- Kelsey Crossen, Research Assistant in the Rich Lab (SWES-MEL)
- Department of Microbiology, The Ohio State University
- Email: email@example.com
- M.S. Microbiology, The Ohio State University. Thesis: "Investigation of Microbial Community Structure and Functional Groups from Thawing Permafrost Peat Incubations"
- B.S. Biological Sciences, magna cum laude, minors in Chemistry and Psychology, Missouri University of Science and Technology
- Microbial ecology
- Role of microbes in climatically important carbon transformations
- Permafrost thaw and resulting climate feedbacks
As a Research Assistant, I am currently working in a part-time, remote capacity contributing to two in-prep manuscripts from my graduate work. The goal of this project is to investigate spatial and temporal changes in the microbial community compositions functional potential from incubation samples spanning a permafrost thaw gradient. This work, conducted largely in collaboration with Nicole Raab, is done using 16S-based microbial community profiling and selected metagenomes. These results will be integrated with geochemistry results from Dr. Rachel Wilson, a research scientist from Dr. Jeff Chanton's lab at Florida State University.
Along with Nicole, I co-led a team of junior researchers - undergraduates Greg Zane, Josh Kolengowski and recent graduate Isabel Morales. I have mentored these students in analyzing 16S-based community data from two different incubation experiments, with emphasis on particular lineages and hypotheses about their differential relative abundances.
- Missouri S&T International Genetically Engineered Machine (iGEM) Team: I was a member of Missouri S&T's iGEM chapter, a synthetic biology design team, for three years (2012-2015) and served several roles on our team: lab worker, lab instructor, and secretary. I primarily worked on our 2014 project, "Clearing the Air: Nitrogen Oxide Fixation for the Remediation of Coal Flue Gases." The goal of this project was to create BioBrick parts involved in nitrogen oxide fixation and use them to genetically engineer cyanobacteria to turn harmful nitrogen oxides from coal emissions into ammonia, which could be harvested for use in fertilizer. Cyanobacteria also naturally fix CO2, another pollutant in coal emissions. Our team submitted one new BioBrick part for this project, the hmp gene, which converts nitric oxide to nitrate. Our team earned a bronze medal for this project at the 2014 Giant Jamboree in Boston, MA. I was also team secretary for 2014, during which I was responsible for tracking team attendance, keeping records of team meetings, and running the Communications and Publications committee. I led the committee to complete several projects, including writing letters to potential corporate sponsors, revising the team's constitution and bylaws, and writing content for the team's website and project Wiki page.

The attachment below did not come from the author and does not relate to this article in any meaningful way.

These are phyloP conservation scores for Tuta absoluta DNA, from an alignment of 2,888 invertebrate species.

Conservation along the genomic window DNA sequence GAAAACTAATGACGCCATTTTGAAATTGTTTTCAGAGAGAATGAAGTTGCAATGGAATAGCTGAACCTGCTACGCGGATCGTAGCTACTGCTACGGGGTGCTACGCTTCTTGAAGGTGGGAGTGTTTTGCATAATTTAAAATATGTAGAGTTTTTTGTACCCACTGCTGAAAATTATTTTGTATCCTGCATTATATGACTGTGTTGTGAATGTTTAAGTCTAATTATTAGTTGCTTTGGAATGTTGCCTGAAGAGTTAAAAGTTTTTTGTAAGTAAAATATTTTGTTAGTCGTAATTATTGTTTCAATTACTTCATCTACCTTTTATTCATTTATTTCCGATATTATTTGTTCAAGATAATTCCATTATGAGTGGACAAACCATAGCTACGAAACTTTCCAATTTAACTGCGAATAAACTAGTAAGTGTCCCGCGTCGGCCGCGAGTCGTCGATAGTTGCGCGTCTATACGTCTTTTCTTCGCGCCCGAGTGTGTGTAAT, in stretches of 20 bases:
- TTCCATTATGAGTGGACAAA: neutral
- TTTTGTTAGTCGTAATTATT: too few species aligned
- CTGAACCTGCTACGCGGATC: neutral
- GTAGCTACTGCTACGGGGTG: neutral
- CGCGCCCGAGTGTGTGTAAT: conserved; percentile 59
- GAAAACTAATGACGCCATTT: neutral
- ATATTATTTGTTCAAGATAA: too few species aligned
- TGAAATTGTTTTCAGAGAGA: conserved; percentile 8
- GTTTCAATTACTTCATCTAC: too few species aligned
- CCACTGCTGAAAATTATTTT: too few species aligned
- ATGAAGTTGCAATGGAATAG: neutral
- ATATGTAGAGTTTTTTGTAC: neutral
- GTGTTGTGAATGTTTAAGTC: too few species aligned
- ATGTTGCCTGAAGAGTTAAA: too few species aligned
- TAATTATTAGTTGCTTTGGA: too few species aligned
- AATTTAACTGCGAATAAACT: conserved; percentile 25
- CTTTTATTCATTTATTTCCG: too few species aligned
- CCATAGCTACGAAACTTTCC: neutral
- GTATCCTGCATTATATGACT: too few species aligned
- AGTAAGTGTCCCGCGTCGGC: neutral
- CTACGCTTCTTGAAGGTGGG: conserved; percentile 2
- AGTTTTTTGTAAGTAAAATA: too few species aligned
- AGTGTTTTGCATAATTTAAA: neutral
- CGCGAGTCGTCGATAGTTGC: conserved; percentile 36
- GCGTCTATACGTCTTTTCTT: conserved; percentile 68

- Amgen Scholars Program at Washington University in St. Louis: I worked in the Strassmann-Queller Lab during summer 2014, which studies Dictyostelium discoideum, a social amoeba that goes through unicellular and multicellular stages during its life cycle. My research, which was done with postdoctoral researcher Dr. Susanne DiSalvo, focused on symbiosis between D. discoideum and bacteria; in particular, to determine how the "farmer" trait is conferred. Farmers are D. discoideum clones that carry edible bacteria with them during their social multicellular stage, which can give those spores an advantage when they are dispersed. It was hypothesized that the farmer trait is conferred by farmer-associated bacteria (separate from the edible bacteria) rather than the genotype of D. discoideum. To test this hypothesis, many different clone/bacteria combinations were grown and the sori of the fruiting bodies were spot tested, which told us whether or not bacteria were present in the sorus. The data suggested that the trait was in fact bacterially conferred, since non-farmers were able to pick up the farmer trait when grown with farmer-associated bacteria, but not other bacteria. We also looked at whether associating with bacteria, in particular three farmer-associated Burkholderia species, came at a cost to D. discoideum. We did spore counts when these species were grown with farmer and non-farmer clones and had variable results in that spore production could be positively or negatively affected by the bacterial association.